By Steve Kyritsis OAM.
Sunday, April 25 in 1915 at 4am, 600 yards offshore, the troop ship GALEKA had just anchored as dawn began to break over the landing beaches at Gallipoli. It is fair to say things did not go as planned, with poor communications between commanders and perhaps poor timing of the landing.
The boats which had landed were supposed to have returned back to their waiting ships and collect the others, but did not arrive back until late. A heated argument broke out between the commander of the 7th Battalion and the ships Officers who wanted the soldiers to board the GALEKA’s lifeboats and head to the shore.
At 5am, the troops began clambering down rope ladders and scrambling nets into the boats. As the morning progressed and the sun rose higher, the enemy fire increased towards the Australians, with rapid machine gun and artillery fire towards the Australians, men were shot dead in their hundreds in their boats, and many drowned, even before setting foot ashore.
At shore, the situation was even more chaotic as the original plans were discarded, and new orders were rapidly given to each Company unit, as it landed.
But how had it come to this? What were the newly created Australian & New Zealand Army Corps (ANZACs) doing launching an amphibious landing on the Dardanelles Peninsula in Turkey? To answer that it is necessary to go back earlier, nearly six months, to two unrelated events which would eventually result in the name Gallipoli becoming renowned to all Australians and New Zealanders.
As the convoy carrying Australian and New Zealand troops was making its way across the Indian Ocean in November 1914, war had been declared by Great Britain on the Ottoman Empire. At the same time in England, the Canadian Expeditionary Force began training on Salisbury Pain, exactly where the Australia Imperial Force (AIF) was supposed to be based. So with nowhere for the 30,000 men from Australia and New Zealand to be billeted in England and a new threat in the Middle East, the convoy soon found itself sailing through the Suez Canal and docking at Alexandria, Egypt for training.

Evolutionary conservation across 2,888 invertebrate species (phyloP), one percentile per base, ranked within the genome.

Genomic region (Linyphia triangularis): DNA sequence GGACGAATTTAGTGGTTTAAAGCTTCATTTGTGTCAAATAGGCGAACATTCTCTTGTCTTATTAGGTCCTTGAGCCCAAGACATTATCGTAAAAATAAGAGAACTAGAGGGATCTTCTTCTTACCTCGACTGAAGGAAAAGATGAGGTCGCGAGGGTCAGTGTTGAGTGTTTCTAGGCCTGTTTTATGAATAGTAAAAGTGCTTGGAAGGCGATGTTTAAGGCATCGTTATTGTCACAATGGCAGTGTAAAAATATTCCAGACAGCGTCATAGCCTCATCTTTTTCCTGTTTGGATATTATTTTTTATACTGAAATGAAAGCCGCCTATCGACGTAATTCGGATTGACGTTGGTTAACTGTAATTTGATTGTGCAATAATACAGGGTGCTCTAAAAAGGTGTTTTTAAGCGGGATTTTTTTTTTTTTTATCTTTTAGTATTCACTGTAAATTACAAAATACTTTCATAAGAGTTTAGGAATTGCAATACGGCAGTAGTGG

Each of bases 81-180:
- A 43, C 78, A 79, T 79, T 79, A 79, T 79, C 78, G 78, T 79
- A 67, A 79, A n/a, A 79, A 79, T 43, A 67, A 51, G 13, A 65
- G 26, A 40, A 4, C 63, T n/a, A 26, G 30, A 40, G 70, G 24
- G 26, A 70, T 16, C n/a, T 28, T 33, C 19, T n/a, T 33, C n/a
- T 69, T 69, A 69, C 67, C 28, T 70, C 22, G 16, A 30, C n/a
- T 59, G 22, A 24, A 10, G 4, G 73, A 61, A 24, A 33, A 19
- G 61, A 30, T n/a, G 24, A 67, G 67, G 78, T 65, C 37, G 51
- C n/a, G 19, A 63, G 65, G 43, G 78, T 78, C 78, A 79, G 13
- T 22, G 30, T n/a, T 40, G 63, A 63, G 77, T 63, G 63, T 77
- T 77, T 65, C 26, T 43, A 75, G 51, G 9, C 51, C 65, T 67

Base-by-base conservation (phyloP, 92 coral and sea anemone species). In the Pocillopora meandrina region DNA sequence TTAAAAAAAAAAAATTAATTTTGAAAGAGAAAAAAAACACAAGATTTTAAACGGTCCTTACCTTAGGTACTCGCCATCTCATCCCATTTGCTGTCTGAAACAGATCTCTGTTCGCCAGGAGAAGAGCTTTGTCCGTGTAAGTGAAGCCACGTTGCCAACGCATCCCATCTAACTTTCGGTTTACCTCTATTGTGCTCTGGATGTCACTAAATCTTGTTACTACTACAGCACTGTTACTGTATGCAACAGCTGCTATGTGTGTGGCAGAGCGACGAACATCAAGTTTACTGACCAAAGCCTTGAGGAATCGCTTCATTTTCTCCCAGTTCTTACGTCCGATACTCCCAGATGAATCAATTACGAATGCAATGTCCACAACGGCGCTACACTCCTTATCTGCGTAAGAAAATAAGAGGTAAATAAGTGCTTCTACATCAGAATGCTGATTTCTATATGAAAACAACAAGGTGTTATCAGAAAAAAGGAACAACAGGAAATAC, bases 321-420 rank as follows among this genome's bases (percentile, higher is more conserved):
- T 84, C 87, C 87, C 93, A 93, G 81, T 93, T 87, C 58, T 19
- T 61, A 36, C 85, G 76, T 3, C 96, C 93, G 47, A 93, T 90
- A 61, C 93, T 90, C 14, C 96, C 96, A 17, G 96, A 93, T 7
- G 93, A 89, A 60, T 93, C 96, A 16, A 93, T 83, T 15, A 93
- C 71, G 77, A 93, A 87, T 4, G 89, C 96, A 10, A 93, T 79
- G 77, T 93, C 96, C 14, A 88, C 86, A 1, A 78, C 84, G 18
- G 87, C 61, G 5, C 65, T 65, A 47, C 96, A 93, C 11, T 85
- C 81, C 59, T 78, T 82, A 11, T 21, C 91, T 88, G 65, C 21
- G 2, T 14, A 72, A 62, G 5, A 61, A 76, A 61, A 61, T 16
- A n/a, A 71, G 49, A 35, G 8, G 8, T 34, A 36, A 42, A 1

Several months of training would follow, as a first assault on Turkey and eventually an amphibious landing, was planned.
With the Western Front in stalemate by early 1915 and Russia in desperate need of assistance, a second front was seen as critical. If the Turks could be knot out of the war several benefits would accrue. Any threat to Egypt and the Suez Canal would be removed. So what had first been a faint idea in the mind of the first Lord of the Admiralty Winston Churchill, had become a reality by early February.
On February 19, the French and British Navies bombarded the Turkish forts at the mouth of the Dardanelles, and a month later on March 18 an even more serious assault was made. It was a disaster. Three battleships were sunk, three more badly damaged and 700 casualties sustained. The navy would not risk any more ships.
“The forts which covered the Dardanelles would have to be taken by ground Forces.”
Through the ground Forces, it would allow the navy unhindered passage into the sea of Marmara where they would bombard Constantinople and, it was believed, to force the Turks to pursue for peace.
So in April, the ANZACs boarded troopships once again and left Egypt bound for the Greek island of Lemnos, 50 kilometres from Gallipoli.
As first to land, the 3rd Brigade, known as the “All Australian” troops that came from Queensland, South Australia, Western Australia, and Tasmania, had been training on Lemnos for a month. Also there were the 3rd Field Ambulance and the 1st Australian Casualty Clearing Station.
The landing at Gallipoli on April 25 by the Australians was a complete disaster with over 2,000 killed in the first 24 hours.
So what were the Australian casualties of Gallipoli? From April until December 1915, the Australians lost 8,200 men killed and thousands more injured. New Zealand lost 2,800 men.
In the nine month period, the ANZACs and the Allies were only able to capture a small area at Gallipoli.
“However, for all Australians and New Zealanders, the ANZAC legacy is still with us today.”
ANZAC Day in Australia is the most commemorative event, with thousands attending dawn services and marches.
- In the First World War, all men were volunteers and their age had to be 18 years old to enlist. But we do know many young men enlisted as young as 16 and 17 years old. These young men joined the Army to travel overseas for adventure and did not see it as a war.
- The youngest Australian to enlist and die was James Martin, age 14 years old. Born in Tocumwal, NSW, he lied about his age, landed in Gallipoli at the age of 14 and three months old, and died through sickness at the age of 14 and nine months old. At the time of his death, only his parents and one of his friends knew his true age.
- Total Australians served in World War One was 330,000, with 60,000 deaths.
- In World War One, 80 Greek Australians served in the Australian Forces, 10 killed and 27 wounded in action.
We will remember them. Lest We Forget.